On a scale of 1 to “it’s inoperable,” this is probably about a 6, in terms of things I do not want my doctor to say to me. And yet he did say that to me, while holding my lab in his hand, just two days ago.
“What does that mean?” I said. “Is that bad?”
“Well,” he harrumphed. “I mean, don’t worry about it. You’re not … you’re not going to turn into a pumpkin or anything.”
In fact, we both knew that my turning into a pumpkin was precisely what had caused this problem. I wasn’t being totally honest when I asked him what that meant. I know what that means. It means you’re pre-diabetic, which is not good news, especially if your dad is diabetic. And his grandmother was diabetic. And your uncle is diabetic. You get the picture. Basically, if you want to clear out a Hubley family reunion in a hurry, all you have to do is yell, “THAT COFFEE IS FULL OF REAL SUGAR!” and everyone will go running for their insulin or metformin or what-have-you.
Still, I gave stupid another go. “Hey,” I said. “Just as long as I’m not, you know, pre-diabetic or anything!”
So. Pre-diabetic then. Anything I can do?
He shrugged. “It’s not … you don’t need to worry right now. I mean, you’ll be fine … for the next year or two.”
I am 35 years old.
I should mention here that my doctor is the tops. He wasn’t bullshitting around with me because he didn’t want to have a hard conversation. In fact, I suspect that he was trying to be kind to me, because he knows how hard I’ve worked to keep my weight under 200 pounds since my thyroid crapped out a few years ago.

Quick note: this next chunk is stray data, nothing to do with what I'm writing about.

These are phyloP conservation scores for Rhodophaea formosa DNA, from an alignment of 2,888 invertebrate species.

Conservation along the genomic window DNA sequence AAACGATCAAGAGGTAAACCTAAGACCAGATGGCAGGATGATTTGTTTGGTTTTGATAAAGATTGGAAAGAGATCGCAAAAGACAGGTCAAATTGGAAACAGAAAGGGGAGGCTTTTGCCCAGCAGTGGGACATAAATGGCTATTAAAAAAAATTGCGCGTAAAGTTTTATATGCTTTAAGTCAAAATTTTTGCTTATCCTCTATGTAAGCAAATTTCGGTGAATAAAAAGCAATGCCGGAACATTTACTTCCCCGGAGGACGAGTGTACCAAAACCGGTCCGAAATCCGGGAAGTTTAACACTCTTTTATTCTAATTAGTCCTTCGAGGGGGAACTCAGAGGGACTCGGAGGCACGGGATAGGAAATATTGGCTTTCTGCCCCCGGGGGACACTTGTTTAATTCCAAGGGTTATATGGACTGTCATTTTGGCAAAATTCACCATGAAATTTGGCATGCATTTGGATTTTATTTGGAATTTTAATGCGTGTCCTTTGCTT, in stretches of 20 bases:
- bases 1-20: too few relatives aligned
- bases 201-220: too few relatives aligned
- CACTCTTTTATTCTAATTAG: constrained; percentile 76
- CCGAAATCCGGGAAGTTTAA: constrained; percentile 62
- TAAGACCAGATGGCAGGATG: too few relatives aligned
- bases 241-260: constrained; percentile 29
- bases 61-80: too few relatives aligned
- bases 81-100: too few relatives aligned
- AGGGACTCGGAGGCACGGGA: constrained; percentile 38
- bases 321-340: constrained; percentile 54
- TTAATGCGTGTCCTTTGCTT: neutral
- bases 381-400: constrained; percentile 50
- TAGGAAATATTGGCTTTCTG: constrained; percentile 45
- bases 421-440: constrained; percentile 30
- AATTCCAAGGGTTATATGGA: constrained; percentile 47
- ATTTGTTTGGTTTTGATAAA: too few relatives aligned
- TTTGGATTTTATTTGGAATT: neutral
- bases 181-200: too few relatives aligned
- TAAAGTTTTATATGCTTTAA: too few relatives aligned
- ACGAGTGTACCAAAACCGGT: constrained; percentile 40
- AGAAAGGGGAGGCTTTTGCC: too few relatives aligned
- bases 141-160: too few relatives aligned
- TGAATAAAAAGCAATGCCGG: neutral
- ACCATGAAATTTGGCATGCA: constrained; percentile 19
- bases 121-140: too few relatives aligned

“OK, let’s say I lost 20 pounds,” I suggested. “Might that help.”
“Sure!” he said, as if he felt that was just as likely as my growing a unicorn horn and using it to catch hula hoops in front of the statue of Columbus outside his office.
So I went home. I waited to feel terrible, but actually, I felt sort of accepting. OK, pre-diabetes. Basically, I was thinking a simple flow-chart, the kind they made us do in fifth grade, once all our imaginary families had died of cholera in Oregon Trail. I loved flow-charts, and spent a lot of time thinking of ways to make my real life fit into them. It actually did help with decision making.
My flow-chart for pre-diabetes looked like this:
It seemed workable. I texted Sgt. Lucky and announced that I would be losing 20 pounds, due to a scary sounding condition he’d never heard of. Once the heart attack subsided, he was pretty calm about it.
I called my sister and she was super mad. “You have fruit and nuts for breakfast,” she said. “How can you be pre-diabetic?”
“I don’t know,” I said. “It doesn’t seem fair. But that’s genes for ya.”
“Well, you’ll always be my little Diabeetus cat,” she said. “My little Wilford Brimley.”
This is truly, and I am not kidding, what family is for.
Later, I made it a Hubley hat trick and called my folks, who were much less concerned.
“I don’t believe in pre-diabetes,” Ma Smash, our nurse, said. “You’re diabetic or you’re not, and 103 fasting isn’t diabetic.”
“You probably have some glucose issues,” Pa Smash said. “Just about everyone who isn’t at the weight they want to be will have those, at one time or another. But I’d kill everyone in this neighborhood for sugars like that, and you’re doing everything right.”
Family, man. Who needs sugar when I have a whole team of sweeties? Love ’em.
Image via Memestick.